Atty. Adriel B. Gran

Is there such a thing as Pure Grace teaching? Who taught about it and in what basis should be such teaching?

Pure grace- is there such a thing? Who taught about it and in what basis should be such teaching? A Philippine missionary to Africa
once wrote about the absence of such term “pure grace” stating that grace is always pure no matter what. He even suggested that the most appropriate term would be “fallen from grace” (Gal. 5:4).

The writer might be stressing a good point there in the light of what the God-given grace as a dispensation and as a provision for salvation is concern, but short if we mean the believer’s standing in the teaching of the doctrine of God’s grace.

Yes, God’s given grace is always pure! That’s why we call it “Pure Grace”, no question about that. But, is it not also true that there are those, who wanted to be called “grace believers” yet love to mix doctrines either deliberately or ignorantly with the old law, human traditions, and even the amended truths within the dispensation of grace? Are they not making the grace doctrine “mixed”, “corrupted” or “adulterated”?


When we say “pure grace”, we are referring it to the teachings of the pure grace doctrines of the apostle Paul and not to the God-given grace. We did this because as his ministers, we are cautioned to behave well in the church.

“But if I tarry long, that thou mayest know how thou oughtest to behave thyself in the house of God, which is the church of the living God, the pillar and ground of the truth” (1 Tim. 3:15).

The Body of Christ is likened to God’s habitation being “all building fitly framed together groweth unto an holy temple (Eph. 2:21-22).

As its members, we are told to build it in accordance with the prescription laid down by the master builder.

“According to the grace of God which is given me, as a wise master-builder, I have laid the foundation, and another buildeth thereon. But let every man take heed how he buildeth thereupon” (1 Cor. 3:10).

The apostle of the gentiles (Rom. 11:13) merely laid down the foundation of the church for its members to build. This will continue until its completion vis-à-vis “the fullness of the gentiles be come in” (Rom. 11:25).

What if a member- saved by grace, builds on it materials not intended for such a building? Could it strengthen the entire construction? That could be the reason why Paul said, “Take heed”.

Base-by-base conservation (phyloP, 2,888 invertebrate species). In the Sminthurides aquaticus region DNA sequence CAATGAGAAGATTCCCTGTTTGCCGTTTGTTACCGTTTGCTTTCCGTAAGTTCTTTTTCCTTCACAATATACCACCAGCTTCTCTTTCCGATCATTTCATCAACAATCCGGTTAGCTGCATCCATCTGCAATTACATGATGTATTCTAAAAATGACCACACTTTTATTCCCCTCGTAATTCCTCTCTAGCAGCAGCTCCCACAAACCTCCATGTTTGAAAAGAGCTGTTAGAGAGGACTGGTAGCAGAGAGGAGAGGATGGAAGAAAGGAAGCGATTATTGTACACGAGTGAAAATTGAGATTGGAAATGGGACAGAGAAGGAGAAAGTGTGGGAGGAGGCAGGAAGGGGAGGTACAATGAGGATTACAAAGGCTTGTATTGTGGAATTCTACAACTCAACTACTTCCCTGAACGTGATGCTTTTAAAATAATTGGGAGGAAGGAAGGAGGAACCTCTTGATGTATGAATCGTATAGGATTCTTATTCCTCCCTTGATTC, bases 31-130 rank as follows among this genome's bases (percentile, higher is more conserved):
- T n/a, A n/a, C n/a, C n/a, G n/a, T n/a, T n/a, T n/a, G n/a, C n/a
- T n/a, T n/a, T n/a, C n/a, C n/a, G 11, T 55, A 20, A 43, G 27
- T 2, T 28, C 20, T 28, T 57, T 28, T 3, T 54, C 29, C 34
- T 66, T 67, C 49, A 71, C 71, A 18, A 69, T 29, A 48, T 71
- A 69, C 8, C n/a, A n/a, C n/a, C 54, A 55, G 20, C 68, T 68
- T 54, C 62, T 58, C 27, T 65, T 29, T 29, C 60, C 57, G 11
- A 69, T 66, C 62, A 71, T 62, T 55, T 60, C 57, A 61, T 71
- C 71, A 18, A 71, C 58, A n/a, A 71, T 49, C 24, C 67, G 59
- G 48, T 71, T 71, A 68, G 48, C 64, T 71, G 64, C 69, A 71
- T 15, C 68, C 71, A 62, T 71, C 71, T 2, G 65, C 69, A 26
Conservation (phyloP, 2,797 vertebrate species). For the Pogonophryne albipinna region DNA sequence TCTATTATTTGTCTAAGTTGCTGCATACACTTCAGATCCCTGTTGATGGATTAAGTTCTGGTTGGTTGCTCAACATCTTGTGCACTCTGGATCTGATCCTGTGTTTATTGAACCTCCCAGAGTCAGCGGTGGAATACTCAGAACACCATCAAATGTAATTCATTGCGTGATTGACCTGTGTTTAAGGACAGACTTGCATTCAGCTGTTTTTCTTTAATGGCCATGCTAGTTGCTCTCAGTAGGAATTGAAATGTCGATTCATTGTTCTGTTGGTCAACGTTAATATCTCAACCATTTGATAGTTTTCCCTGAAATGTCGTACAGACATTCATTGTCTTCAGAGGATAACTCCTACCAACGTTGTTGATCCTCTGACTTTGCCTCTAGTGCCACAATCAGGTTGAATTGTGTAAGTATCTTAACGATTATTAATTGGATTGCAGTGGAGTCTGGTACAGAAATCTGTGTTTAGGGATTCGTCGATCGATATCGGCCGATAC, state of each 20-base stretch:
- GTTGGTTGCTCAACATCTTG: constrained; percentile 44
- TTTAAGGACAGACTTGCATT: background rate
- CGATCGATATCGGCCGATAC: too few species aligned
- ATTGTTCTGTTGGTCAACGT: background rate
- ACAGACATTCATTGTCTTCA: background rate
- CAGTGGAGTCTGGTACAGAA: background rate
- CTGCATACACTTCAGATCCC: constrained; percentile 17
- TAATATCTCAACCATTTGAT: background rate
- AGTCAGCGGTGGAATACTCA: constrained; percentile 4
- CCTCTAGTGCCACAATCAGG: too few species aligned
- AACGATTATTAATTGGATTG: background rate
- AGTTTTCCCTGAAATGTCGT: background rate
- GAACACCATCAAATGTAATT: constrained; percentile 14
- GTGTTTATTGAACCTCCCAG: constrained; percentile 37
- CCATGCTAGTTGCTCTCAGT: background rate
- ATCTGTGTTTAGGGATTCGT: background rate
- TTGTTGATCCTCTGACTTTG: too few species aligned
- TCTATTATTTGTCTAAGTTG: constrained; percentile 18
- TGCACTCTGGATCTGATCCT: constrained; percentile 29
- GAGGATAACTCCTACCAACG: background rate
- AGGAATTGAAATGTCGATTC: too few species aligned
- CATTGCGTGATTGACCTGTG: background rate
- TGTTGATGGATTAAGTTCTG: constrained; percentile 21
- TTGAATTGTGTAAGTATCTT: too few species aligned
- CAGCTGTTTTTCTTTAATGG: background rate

Paul confronted the same problem during a grace crisis in Galatia. Though he told the believers there that the Lord Jesus Christ had already given himself for their sins, and that they had received the Spirit, and was given liberty (Gal. 5:13), they were still reminded no to be “entangled again with the yoke of bondage” (Gal. 5:1).

The real problem was about grace believers walking under the auspices of the law. Although they have “begun in the spirit, they wanted to be made perfect by the flesh” (Gal. 3:3).


Apostle Paul was cautious about the pureness of grace doctrine. He said, “a little leaven leaveneth the whole lump” (gal. 6:9).

A mixture of little law, traditions and other fables with grace teachings corrupt the pure grace message, which was kept and preserved by God through the apostle Paul.

We should rather adhere to his distinctive message for the edification of the church, the Body of Christ.

As often quoted, we are not under the law.

“For sin shall not have dominion over you: for ye are not under the law, but under grace” (Rom. 6:14).

So why teach doctrines pertaining to the dispensation of law for the application in this age of grace?


Unperturbed by our actions, most of us today entrenched our belief that we could still get principles from the teachings of the past dispensations for our present application. “Only the principles, not the doctrines”, they say. But, is that what the bible teaches?

Ironically, however, the Hebrew people- after the casting away of the nation Israel, were told to leave (not apply) the elementary principles of the doctrines of Christ.

“Therefore LEAVING THE PRINCIPLES of the doctrines of Christ, let us go on unto perfection: NOT LAYING AGAIN the foundation of repentance from dead works, and of faith toward God, of the doctrine of baptisms, and of laying on the hands, and of resurrection of the dead, and of eternal judgment” (Heb. 6:1-2).

What were told to be left are the “principles of the doctrines of Christ”, which most workers are eager to collate and apply for our present teaching.

The above passage is candid enough to show that embracing those “principles” would contravene with the position of the Holy Scriptures.

Now, how come that we won’t budge at our stand on this “principle” issue? Are we following sound doctrine (2 Tim. 4:3), or just the long accepted tradition (Col. 2:8)?

It must be noted, however, that leaving the principles of the doctrines is limited only to some dispensational doctrines, such as the manner of salvation and the walk of believers, among others. It did not touch on doctrines about the personality of the Godhead, for they are always immutable.

“Jesus Christ the same yesterday, and today, and for ever…I am the Alpha and Omega, the beginning and the ending, saith the Lord, which is, and which was, and which is to come, the Almighty (Heb. 13:8; Rev. 1:8).

What is interesting is that, the kind of teaching a believer has in relation to the reception of the old truths, or principles gauged his spirituality and maturity before God.

“But if ye are led of the spirit, ye are not under the law…For as many as are led by the spirit of God they are the sons of God (Gal. 5:18; Rom. 8:14).